Day of Silence had its humble beginnings in 1996, at the University of Virginia. With just two organizers and 150 students, the purpose was to bring awareness to the struggles that LGBT persons face on a daily basis in their lives, especially those who are young people and students in grade schools, high schools and colleges. It came about so that that awareness could bring about action on the part of the LGBT community and our allies.
The silence represents the silent lives that many LGBT persons live every single day; living secretly for fear of being physically or emotionally harassed or abused; fear of losing their jobs, housing, or close relationships with family and friends; and silence out of shame about being who we truly are.
For one day, April 16, every year across the United States, persons who observe the Day of Silence remain silent throughout their school or work day; when asked why the silence, we can use cards or other means to educate people about the self imposed silence that many within the community live with each day. Indeed, to have to stay silent about who a person truly is, means that parts of that person fade away each and every day they feel called upon to live in that way. And, is that truly living at all?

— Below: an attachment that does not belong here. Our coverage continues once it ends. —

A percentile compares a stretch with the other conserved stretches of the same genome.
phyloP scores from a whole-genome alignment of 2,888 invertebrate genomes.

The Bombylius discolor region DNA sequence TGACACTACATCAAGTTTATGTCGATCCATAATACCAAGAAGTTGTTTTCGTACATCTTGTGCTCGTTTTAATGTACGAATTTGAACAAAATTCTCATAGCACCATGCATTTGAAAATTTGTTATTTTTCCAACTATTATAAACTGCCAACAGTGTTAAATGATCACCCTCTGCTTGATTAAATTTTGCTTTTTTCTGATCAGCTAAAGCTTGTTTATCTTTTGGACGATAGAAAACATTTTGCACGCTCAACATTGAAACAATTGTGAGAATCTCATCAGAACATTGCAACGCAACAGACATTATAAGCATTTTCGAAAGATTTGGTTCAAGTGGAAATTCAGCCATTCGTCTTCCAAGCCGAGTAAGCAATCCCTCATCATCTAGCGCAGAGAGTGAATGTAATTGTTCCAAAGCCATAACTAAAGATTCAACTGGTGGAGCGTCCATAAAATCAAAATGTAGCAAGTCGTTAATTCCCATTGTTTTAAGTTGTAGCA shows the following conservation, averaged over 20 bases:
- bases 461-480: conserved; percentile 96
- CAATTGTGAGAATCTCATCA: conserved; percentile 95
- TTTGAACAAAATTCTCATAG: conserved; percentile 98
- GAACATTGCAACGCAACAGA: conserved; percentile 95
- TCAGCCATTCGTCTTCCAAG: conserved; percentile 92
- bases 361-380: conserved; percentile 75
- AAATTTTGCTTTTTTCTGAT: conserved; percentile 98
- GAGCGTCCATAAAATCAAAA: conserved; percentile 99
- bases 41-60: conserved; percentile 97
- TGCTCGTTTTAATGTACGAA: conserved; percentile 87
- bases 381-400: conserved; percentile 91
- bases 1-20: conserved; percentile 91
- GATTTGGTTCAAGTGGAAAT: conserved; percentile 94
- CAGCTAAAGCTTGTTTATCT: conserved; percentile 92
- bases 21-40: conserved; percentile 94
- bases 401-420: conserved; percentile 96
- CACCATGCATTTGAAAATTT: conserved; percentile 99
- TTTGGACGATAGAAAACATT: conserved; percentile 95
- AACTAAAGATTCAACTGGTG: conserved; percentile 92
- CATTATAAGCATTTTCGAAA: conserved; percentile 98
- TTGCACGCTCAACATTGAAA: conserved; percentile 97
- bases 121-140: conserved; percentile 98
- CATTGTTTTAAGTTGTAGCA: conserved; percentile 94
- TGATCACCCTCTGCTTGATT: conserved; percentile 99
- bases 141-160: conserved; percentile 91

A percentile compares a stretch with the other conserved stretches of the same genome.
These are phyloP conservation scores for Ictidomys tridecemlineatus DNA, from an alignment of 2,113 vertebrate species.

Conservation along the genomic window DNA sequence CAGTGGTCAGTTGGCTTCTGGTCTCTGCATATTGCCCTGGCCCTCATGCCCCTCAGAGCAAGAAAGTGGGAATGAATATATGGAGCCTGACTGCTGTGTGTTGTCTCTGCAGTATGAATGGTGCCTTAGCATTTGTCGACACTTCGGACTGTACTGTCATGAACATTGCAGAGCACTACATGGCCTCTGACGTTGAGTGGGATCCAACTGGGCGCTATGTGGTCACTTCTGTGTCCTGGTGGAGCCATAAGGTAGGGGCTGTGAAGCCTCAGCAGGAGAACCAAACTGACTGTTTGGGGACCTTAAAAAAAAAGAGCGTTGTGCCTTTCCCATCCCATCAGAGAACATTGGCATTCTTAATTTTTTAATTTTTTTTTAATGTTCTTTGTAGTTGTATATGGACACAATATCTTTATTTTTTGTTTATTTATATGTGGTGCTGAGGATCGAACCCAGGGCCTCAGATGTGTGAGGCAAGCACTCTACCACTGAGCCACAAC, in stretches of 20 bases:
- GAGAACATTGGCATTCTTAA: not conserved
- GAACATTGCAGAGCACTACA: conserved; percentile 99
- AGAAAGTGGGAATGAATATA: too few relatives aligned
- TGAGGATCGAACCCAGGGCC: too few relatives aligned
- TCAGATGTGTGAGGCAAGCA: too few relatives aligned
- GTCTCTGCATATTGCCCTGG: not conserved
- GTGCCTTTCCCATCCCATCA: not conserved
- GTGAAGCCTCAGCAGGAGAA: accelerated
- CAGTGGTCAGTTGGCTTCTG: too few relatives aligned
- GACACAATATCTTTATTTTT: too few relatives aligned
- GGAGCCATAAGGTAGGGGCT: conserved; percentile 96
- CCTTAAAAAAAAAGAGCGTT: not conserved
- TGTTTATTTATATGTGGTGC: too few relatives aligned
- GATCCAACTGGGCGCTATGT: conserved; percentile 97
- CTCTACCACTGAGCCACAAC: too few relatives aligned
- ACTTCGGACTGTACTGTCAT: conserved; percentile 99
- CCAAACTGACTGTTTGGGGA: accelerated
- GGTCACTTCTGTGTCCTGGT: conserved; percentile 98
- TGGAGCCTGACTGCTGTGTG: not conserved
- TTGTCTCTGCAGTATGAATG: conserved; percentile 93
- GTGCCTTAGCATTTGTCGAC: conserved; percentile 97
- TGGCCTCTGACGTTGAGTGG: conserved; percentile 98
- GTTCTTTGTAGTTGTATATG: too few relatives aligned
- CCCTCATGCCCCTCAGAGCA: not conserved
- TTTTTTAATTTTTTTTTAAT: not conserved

The work is not complete at the end of Day of Silence; it is the hope that by raising awareness of others, the work, advocacy and policies will change to create more equality for those of us that are members of the LGBT communities in this country.
Please, do what you can to raise your own awareness, the awareness of others, and to start to create meaningful, effective change that will support the LGBT community and the people within that community. Speak out. Write. Learn. Teach.
Be an ally.